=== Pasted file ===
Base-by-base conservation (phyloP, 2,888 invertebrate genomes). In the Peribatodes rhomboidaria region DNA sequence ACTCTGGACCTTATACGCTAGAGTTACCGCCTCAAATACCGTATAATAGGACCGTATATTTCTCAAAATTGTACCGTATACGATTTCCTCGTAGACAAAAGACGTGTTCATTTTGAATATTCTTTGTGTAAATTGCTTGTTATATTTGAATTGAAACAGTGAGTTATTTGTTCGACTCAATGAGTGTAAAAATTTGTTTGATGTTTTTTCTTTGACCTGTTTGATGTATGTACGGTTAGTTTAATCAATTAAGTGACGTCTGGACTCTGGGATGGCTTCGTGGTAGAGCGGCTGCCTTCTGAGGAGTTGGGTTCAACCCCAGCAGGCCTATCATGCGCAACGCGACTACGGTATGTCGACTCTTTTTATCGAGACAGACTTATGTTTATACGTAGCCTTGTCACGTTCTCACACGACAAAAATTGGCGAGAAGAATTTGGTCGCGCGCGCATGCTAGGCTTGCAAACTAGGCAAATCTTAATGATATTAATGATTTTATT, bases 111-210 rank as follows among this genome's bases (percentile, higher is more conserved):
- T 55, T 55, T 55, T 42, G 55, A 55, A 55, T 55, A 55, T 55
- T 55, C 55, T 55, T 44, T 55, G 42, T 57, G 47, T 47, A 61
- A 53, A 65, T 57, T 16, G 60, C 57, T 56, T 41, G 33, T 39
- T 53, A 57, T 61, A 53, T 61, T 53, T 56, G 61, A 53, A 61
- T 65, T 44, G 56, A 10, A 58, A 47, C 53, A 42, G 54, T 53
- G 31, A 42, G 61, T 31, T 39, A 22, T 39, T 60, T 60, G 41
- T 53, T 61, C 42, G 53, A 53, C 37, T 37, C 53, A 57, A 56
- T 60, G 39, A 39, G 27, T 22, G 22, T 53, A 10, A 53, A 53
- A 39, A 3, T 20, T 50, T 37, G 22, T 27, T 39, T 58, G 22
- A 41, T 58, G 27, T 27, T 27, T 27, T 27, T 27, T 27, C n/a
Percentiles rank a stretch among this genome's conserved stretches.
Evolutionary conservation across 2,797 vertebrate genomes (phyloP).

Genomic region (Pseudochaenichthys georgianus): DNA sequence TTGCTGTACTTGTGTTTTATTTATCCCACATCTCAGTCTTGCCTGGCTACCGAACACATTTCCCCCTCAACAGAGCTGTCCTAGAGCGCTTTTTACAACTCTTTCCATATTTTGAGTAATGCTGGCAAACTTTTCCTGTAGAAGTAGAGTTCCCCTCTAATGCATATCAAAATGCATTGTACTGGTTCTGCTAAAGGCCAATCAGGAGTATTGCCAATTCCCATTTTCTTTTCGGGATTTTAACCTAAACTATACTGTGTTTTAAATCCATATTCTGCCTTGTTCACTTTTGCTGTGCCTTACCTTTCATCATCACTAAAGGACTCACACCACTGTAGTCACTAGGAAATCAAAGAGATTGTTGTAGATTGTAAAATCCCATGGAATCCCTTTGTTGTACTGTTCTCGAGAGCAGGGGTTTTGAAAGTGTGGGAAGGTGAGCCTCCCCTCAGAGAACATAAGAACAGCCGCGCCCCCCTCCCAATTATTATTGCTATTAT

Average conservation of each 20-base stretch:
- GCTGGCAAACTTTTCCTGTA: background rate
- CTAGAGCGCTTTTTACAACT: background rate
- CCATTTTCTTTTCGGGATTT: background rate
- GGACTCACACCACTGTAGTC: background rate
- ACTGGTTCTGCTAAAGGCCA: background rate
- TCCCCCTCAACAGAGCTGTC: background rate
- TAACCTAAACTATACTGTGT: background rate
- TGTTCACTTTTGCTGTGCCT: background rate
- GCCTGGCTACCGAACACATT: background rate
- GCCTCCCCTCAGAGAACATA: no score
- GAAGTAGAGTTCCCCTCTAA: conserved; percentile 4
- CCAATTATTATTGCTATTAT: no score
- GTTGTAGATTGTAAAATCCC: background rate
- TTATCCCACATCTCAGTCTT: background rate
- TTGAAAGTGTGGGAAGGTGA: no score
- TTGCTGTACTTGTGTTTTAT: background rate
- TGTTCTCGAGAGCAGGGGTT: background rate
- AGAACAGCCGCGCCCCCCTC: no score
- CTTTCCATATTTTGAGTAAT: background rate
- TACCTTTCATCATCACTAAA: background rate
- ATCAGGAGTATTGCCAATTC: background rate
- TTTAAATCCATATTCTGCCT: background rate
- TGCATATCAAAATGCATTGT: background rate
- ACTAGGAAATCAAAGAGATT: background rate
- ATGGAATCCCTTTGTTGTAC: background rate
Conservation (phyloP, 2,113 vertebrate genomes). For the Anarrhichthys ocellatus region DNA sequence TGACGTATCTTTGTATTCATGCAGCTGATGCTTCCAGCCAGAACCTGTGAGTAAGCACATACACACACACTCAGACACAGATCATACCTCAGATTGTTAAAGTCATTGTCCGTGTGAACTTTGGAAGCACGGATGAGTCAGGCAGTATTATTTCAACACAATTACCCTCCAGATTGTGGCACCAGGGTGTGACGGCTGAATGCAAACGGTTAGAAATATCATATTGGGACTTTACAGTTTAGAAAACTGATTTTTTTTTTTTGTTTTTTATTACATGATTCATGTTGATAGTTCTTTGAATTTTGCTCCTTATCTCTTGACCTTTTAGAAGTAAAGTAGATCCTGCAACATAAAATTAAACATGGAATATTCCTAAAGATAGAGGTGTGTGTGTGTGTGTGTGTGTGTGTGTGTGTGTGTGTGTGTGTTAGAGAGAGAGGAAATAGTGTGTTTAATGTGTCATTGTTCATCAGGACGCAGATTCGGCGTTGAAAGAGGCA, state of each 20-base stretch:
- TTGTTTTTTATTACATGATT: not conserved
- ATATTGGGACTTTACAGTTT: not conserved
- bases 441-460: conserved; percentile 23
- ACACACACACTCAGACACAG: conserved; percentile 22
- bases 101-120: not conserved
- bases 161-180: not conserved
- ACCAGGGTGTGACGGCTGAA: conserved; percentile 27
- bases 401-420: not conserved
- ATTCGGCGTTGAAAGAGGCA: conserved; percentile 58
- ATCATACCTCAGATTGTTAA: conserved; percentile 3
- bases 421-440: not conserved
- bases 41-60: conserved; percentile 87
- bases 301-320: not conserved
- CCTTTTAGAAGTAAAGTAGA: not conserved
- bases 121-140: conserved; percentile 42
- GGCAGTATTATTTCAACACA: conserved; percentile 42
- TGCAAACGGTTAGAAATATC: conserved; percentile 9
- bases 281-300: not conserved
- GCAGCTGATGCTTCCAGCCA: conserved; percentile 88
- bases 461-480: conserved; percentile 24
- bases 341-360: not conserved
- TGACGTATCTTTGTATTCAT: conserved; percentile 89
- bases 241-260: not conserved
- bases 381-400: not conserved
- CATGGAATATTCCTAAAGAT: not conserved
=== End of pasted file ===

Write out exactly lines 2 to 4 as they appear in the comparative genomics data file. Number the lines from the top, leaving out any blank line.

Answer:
- T 55, T 55, T 55, T 42, G 55, A 55, A 55, T 55, A 55, T 55
- T 55, C 55, T 55, T 44, T 55, G 42, T 57, G 47, T 47, A 61
- A 53, A 65, T 57, T 16, G 60, C 57, T 56, T 41, G 33, T 39